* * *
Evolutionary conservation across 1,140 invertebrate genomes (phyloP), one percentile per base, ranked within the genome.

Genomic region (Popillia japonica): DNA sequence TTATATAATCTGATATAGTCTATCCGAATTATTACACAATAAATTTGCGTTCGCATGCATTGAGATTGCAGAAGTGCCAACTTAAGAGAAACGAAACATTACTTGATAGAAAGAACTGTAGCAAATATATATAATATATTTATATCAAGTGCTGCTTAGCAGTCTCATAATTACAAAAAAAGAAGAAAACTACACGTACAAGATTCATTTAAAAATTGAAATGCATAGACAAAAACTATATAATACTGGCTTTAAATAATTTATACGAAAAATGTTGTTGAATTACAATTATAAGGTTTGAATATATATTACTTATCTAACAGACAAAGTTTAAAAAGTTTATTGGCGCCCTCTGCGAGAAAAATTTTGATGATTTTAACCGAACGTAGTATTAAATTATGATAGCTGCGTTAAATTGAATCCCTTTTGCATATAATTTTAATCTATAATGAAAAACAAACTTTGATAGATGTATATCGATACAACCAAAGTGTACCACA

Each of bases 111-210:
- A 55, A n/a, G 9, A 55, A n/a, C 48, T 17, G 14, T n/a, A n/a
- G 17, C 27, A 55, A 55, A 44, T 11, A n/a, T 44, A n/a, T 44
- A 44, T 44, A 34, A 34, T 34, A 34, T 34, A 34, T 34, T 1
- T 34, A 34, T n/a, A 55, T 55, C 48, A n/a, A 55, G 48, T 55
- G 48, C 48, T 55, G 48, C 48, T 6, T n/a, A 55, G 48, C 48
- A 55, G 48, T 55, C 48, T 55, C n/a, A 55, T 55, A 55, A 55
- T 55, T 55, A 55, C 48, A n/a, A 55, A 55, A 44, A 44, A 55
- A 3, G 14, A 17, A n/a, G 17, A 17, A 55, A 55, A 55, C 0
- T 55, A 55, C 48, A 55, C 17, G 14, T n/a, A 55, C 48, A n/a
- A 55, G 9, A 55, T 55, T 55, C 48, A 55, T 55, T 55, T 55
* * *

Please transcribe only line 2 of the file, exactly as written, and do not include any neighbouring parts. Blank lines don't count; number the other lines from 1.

Genomic region (Popillia japonica): DNA sequence TTATATAATCTGATATAGTCTATCCGAATTATTACACAATAAATTTGCGTTCGCATGCATTGAGATTGCAGAAGTGCCAACTTAAGAGAAACGAAACATTACTTGATAGAAAGAACTGTAGCAAATATATATAATATATTTATATCAAGTGCTGCTTAGCAGTCTCATAATTACAAAAAAAGAAGAAAACTACACGTACAAGATTCATTTAAAAATTGAAATGCATAGACAAAAACTATATAATACTGGCTTTAAATAATTTATACGAAAAATGTTGTTGAATTACAATTATAAGGTTTGAATATATATTACTTATCTAACAGACAAAGTTTAAAAAGTTTATTGGCGCCCTCTGCGAGAAAAATTTTGATGATTTTAACCGAACGTAGTATTAAATTATGATAGCTGCGTTAAATTGAATCCCTTTTGCATATAATTTTAATCTATAATGAAAAACAAACTTTGATAGATGTATATCGATACAACCAAAGTGTACCACA